Lighter toonies and loonies create $40M headache
Toronto will spend $1M to convert parking meters
Lighter loonies and toonies are creating problems for those who use coin-operated machines, including municipalities which must upgrade their equipment to accept the new coins.
A January article in the Canada Gazette, the official newspaper of the Canadian government, estimated there would be a one-time cost of $40 million to the vending industry as a whole to recalibrate "coin acceptance equipment."
Gwyn Thomas, president of the Toronto Parking Authority, says their meters have to be readjusted to accept the metal content of the 2012 loonies and toonies.
It will cost more than $1 million to upgrade the city's 3,000 machines. The city says the process, which is planned to be underway next week, should take until the summer.
Thomas said the costs are "part of doing business."
The Calgary Parking Authority has budgeted $30,000 to upgrade its 770 parking meters, although those costs do not include internal labour expenses, the Toronto Star reported.
"It's not just the parking industry that has a problem, it's the vending industry in general," Thomas said.
That includes Bernie Baxter, who owns Value Vending in Elmsdale, N.S.
Baxter told CBC News he has to send to Ontario a component of each of 130 machines so they can be recalibrated to recognize the new loonies and toonies.
Along with the government's new polymer bills, Baxter estimates he will spend $10,000 over the next 12 months to update his equipment.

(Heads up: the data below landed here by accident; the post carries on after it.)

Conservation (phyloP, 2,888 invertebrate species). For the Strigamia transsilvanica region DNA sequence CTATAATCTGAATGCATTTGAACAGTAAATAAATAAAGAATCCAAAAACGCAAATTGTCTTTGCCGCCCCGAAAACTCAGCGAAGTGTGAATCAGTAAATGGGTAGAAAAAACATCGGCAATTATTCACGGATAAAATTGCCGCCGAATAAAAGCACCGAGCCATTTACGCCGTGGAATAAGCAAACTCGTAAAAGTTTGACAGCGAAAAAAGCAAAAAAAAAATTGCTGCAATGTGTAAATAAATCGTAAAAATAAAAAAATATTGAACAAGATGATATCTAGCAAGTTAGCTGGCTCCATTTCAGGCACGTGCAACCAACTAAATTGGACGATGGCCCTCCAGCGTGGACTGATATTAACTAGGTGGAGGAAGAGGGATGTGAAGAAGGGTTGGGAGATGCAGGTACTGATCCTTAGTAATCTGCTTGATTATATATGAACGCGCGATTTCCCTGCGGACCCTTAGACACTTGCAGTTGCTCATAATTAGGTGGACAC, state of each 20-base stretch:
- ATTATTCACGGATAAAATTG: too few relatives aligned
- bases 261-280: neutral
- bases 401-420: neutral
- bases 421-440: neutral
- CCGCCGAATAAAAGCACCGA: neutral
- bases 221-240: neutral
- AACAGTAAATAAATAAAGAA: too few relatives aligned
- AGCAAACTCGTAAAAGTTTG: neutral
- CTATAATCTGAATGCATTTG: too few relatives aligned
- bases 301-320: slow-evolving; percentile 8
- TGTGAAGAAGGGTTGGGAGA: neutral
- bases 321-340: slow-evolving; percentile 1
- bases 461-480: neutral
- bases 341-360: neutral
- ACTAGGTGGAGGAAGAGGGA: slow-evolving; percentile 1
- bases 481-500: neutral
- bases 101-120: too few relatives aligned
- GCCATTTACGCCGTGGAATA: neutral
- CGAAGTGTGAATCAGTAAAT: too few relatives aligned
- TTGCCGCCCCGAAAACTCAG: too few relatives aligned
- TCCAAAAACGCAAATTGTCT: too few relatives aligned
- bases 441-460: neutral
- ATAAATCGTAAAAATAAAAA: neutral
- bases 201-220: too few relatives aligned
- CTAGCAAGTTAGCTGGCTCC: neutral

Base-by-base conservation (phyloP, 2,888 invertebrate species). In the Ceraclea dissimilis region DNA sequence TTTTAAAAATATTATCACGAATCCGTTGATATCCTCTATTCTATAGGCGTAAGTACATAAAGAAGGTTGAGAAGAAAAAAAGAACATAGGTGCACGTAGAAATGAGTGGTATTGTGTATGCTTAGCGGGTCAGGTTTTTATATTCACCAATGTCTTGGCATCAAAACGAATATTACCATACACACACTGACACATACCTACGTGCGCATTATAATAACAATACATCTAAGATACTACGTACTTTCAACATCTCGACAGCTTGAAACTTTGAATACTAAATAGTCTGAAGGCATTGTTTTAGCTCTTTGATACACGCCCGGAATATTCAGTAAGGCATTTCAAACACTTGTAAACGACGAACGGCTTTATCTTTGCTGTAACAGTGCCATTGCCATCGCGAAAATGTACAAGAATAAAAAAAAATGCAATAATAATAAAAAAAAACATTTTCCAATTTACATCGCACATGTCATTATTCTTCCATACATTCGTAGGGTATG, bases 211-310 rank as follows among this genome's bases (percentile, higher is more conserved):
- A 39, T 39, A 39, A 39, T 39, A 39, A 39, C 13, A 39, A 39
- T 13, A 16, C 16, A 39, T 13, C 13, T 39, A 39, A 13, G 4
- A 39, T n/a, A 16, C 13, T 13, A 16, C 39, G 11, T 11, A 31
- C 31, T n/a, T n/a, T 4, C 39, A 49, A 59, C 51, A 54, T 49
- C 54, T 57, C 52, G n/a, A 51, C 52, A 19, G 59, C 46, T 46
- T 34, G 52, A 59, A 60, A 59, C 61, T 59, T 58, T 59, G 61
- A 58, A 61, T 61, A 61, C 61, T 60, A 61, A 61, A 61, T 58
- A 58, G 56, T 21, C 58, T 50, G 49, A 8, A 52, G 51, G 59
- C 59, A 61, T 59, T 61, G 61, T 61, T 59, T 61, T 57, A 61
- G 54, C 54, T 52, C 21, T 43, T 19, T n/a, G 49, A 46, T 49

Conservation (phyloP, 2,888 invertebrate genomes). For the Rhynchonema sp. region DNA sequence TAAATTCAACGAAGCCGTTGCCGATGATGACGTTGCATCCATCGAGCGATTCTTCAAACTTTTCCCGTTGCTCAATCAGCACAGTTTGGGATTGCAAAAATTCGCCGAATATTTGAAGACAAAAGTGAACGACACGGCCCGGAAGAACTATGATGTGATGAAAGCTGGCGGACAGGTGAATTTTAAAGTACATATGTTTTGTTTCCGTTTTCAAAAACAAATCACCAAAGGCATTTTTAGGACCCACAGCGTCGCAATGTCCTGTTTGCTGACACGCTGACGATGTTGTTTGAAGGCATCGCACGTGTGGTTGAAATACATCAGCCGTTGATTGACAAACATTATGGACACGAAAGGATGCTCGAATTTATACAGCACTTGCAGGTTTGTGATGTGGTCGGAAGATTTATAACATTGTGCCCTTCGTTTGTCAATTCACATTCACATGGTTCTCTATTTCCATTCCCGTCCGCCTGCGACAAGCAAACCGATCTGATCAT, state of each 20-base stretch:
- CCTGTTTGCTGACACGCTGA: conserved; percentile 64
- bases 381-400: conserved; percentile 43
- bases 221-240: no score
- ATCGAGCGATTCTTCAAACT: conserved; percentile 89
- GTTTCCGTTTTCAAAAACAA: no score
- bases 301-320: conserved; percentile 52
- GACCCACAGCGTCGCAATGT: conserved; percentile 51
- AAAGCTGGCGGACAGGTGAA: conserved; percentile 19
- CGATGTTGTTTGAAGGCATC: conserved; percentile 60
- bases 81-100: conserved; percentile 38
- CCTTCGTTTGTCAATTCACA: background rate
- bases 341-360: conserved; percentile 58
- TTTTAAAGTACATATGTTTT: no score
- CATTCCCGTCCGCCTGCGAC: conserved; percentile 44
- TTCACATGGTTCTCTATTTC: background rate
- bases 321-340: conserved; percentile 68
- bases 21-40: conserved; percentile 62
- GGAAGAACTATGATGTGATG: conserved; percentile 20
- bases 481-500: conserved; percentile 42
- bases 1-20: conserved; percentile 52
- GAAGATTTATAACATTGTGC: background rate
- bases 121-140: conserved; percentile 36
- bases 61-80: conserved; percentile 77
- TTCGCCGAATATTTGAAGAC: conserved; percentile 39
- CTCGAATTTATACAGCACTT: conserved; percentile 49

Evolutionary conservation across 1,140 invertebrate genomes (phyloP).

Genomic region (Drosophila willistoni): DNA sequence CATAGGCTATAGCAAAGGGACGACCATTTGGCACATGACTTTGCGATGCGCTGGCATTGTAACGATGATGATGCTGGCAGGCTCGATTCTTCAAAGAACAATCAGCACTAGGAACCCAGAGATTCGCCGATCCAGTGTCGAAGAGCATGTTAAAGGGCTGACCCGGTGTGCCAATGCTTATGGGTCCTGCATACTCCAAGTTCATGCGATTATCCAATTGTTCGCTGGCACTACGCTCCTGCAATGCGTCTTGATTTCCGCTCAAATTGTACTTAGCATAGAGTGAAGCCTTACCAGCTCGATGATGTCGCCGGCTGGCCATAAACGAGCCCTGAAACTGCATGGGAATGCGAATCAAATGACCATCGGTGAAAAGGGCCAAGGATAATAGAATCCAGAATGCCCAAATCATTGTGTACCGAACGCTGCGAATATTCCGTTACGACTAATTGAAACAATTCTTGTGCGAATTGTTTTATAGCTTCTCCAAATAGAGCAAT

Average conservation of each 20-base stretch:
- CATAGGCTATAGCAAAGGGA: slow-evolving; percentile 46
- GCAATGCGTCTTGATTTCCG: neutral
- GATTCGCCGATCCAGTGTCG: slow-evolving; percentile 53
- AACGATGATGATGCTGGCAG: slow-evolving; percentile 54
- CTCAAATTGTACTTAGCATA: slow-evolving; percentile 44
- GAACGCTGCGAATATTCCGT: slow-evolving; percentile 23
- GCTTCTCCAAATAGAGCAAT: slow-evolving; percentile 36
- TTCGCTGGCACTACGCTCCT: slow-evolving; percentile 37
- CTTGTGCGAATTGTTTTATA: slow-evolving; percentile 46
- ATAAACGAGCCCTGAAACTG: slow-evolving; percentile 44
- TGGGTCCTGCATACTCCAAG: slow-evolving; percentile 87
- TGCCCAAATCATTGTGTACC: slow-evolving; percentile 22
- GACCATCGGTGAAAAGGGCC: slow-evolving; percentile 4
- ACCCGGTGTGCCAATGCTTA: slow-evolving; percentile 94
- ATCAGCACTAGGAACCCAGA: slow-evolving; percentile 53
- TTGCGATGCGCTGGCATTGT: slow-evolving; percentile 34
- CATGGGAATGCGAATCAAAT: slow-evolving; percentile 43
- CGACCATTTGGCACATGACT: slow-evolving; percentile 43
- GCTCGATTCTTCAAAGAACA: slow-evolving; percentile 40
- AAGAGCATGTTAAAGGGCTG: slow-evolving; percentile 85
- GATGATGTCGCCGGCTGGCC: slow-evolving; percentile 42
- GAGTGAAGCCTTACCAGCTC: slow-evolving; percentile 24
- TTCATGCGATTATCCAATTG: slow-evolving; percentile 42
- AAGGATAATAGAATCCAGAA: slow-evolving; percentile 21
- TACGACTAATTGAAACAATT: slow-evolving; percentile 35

One business owner on Toronto's Queen Street, who operates a laundromat, estimated she'll have to pay around $5,000 to update her machines.
$16M in cost savings
The new loonie weighs 6.27 grams while the toonie comes in at 6.92 grams, according to the Canada Gazette.
The 2012 one- and two-dollar coins are lighter because they are now being made of multi-ply plated steel, which makes them cheaper to produce than their alloy predecessors, said Alex Reeves, a senior communications manager at the Royal Canadian Mint.
The Canada Gazette estimates the cost savings at $16 million a year.
Reeves said the new metal content in the loonies and toonies is a result of a 2010 budget directive, adding that people will just have to readjust their machines.
More than one billion loonies have been produced since their introduction in 1987, while 700 million toonies have been issued since 1996.
The government has already introduced multi-ply plated versions of the penny, nickel, dime and quarter.